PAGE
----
WIDER IMPLICATIONS: The notion of ‘back to nature’ in assisted conception suggested 20 years ago has yet to be translated into clinical practice. While the findings from this systematic review do not provide evidence to change current in-vitro protocols, it highlights our current inability to assess the in-vivo reproductive tract environment in real time. Data made available through future development of sensing technology in-utero may help provide new insights into how best to optimise the in-vitro embryo environment and allow for more precise and personalised fertility treatment.
1355-4786
15-34
Ng, Ka Ying Bonnie
de4b89c4-ddf2-4820-a91f-8a2c3eefe407
Mingels, Roel
4acacc8b-913a-4eaf-b683-4287a2f784a3
Morgan, Hywel
de00d59f-a5a2-48c4-a99a-1d5dd7854174
Macklon, Nick
7db1f4fc-a9f6-431f-a1f2-297bb8c9fb7e
Cheong, Ying
4efbba2a-3036-4dce-82f1-8b4017952c83
Ng, Ka Ying Bonnie
de4b89c4-ddf2-4820-a91f-8a2c3eefe407
Mingels, Roel
4acacc8b-913a-4eaf-b683-4287a2f784a3
Morgan, Hywel
de00d59f-a5a2-48c4-a99a-1d5dd7854174
Macklon, Nick
7db1f4fc-a9f6-431f-a1f2-297bb8c9fb7e
Cheong, Ying
4efbba2a-3036-4dce-82f1-8b4017952c83

Ng, Ka Ying Bonnie, Mingels, Roel, Morgan, Hywel, Macklon, Nick and Cheong, Ying (2018) In-vivo oxygen, temperature and pH dynamics in the reproductive tract and their importance in human conception. Human Reproduction Update, 24 (1), 15-34. (doi:10.1093/humupd/dmx028).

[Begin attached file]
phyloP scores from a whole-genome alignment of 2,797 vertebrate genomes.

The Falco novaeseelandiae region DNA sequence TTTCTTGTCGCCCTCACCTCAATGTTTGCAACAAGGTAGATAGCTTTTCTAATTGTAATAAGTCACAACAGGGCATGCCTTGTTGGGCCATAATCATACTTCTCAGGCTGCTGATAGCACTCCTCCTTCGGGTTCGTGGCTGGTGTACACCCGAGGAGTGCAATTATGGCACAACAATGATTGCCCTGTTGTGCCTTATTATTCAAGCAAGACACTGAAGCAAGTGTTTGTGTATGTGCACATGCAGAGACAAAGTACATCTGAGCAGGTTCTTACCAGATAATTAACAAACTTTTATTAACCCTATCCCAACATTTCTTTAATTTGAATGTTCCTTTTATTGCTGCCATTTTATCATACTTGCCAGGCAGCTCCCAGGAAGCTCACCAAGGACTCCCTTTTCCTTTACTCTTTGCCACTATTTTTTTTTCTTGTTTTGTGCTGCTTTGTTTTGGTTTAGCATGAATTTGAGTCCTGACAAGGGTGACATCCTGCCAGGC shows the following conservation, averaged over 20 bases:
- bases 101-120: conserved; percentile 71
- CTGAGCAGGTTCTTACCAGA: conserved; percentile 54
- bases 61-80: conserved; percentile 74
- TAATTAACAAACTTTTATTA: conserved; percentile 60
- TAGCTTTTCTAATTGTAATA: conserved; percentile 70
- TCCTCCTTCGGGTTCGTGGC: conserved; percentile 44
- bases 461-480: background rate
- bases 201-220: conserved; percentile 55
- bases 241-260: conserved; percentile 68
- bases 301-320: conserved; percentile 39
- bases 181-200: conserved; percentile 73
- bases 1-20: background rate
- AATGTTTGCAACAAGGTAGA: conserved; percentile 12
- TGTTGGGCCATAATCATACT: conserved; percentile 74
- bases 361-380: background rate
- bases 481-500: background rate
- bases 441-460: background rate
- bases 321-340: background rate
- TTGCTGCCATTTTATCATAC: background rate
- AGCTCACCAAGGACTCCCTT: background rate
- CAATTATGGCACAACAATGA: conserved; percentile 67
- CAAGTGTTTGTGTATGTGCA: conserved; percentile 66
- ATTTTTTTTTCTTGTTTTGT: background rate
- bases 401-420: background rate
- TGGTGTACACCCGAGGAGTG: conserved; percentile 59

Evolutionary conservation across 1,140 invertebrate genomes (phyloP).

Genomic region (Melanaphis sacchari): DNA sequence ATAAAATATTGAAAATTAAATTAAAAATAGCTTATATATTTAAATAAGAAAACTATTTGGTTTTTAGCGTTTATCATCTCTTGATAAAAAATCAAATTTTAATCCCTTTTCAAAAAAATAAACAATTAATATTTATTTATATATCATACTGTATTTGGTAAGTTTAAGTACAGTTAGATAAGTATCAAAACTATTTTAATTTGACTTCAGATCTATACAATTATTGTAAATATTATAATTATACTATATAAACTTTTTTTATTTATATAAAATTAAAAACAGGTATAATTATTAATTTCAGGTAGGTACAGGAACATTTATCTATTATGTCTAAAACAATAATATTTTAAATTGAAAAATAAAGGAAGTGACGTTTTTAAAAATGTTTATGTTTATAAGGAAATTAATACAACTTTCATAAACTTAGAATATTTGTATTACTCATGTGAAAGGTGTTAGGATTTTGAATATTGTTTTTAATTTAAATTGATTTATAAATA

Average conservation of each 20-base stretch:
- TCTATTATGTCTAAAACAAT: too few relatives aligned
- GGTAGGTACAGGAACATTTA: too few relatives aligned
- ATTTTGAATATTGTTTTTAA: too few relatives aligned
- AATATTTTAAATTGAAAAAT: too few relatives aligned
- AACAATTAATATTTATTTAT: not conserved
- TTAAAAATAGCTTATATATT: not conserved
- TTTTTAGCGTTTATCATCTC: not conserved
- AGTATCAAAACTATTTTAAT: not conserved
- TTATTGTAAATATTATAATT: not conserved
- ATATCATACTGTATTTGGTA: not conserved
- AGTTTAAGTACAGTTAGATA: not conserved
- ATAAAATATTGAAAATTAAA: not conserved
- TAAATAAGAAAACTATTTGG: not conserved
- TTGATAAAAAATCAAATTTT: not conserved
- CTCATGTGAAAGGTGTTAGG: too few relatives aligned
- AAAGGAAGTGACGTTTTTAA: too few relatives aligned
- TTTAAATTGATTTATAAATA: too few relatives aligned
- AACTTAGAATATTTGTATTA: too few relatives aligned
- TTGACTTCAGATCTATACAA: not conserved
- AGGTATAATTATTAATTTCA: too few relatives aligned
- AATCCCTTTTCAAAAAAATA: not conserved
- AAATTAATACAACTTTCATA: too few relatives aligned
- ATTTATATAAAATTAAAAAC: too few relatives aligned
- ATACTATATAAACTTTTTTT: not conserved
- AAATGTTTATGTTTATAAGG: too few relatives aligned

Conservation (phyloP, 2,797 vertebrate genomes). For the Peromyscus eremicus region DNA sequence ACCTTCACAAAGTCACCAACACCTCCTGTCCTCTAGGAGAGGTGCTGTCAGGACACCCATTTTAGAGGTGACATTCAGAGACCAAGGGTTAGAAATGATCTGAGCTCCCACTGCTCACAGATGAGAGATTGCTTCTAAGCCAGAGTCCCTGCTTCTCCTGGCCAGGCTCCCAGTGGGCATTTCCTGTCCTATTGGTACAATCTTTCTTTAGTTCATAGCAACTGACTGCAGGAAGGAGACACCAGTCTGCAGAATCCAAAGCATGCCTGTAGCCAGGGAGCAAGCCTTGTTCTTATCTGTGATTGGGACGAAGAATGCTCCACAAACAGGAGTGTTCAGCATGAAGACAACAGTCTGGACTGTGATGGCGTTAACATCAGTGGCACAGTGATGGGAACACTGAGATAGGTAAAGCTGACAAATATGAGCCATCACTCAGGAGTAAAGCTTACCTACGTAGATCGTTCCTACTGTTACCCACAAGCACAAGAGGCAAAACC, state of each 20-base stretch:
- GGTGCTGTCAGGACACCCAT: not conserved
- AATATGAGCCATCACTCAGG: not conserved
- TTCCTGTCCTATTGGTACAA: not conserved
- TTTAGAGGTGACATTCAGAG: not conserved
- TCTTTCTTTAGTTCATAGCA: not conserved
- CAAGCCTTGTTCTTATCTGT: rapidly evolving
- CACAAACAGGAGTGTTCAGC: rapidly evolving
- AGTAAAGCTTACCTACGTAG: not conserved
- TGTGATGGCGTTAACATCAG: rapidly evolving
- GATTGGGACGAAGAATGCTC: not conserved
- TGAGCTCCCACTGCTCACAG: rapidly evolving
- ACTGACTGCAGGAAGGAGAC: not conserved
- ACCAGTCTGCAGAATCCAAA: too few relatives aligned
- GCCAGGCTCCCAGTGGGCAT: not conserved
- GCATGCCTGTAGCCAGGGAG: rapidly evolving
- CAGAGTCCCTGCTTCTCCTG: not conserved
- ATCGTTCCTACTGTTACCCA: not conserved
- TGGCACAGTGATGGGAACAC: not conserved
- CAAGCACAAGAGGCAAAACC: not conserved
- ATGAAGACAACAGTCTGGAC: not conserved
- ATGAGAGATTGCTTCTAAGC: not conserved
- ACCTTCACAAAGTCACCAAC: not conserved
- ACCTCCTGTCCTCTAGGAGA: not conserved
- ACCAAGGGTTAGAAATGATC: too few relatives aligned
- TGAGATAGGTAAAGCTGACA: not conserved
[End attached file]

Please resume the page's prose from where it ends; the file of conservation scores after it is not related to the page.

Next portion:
Record type: Article

Abstract

BACKGROUND: Despite advances in ART, implantation and pregnancy rates per embryo transfer still remain low. IVF laboratories strive to ensure that the process of handling gametes in-vitro closely mimics the in-vivo environment. However, there remains a lack of knowledge regarding the in-vivo regulation and dynamic variation in biophysical parameters such as oxygen concentration, pH and temperature within the reproductive tract.

OBJECTIVE AND RATIONALE: To undertake a systematic review of the current understanding of the physico-chemical parameters of oxygen tension (pO2), pH and temperature within the female reproductive tract, and their potential implications in clinical and pathological processes related to fertility and those pertaining to limited reproductive capacity.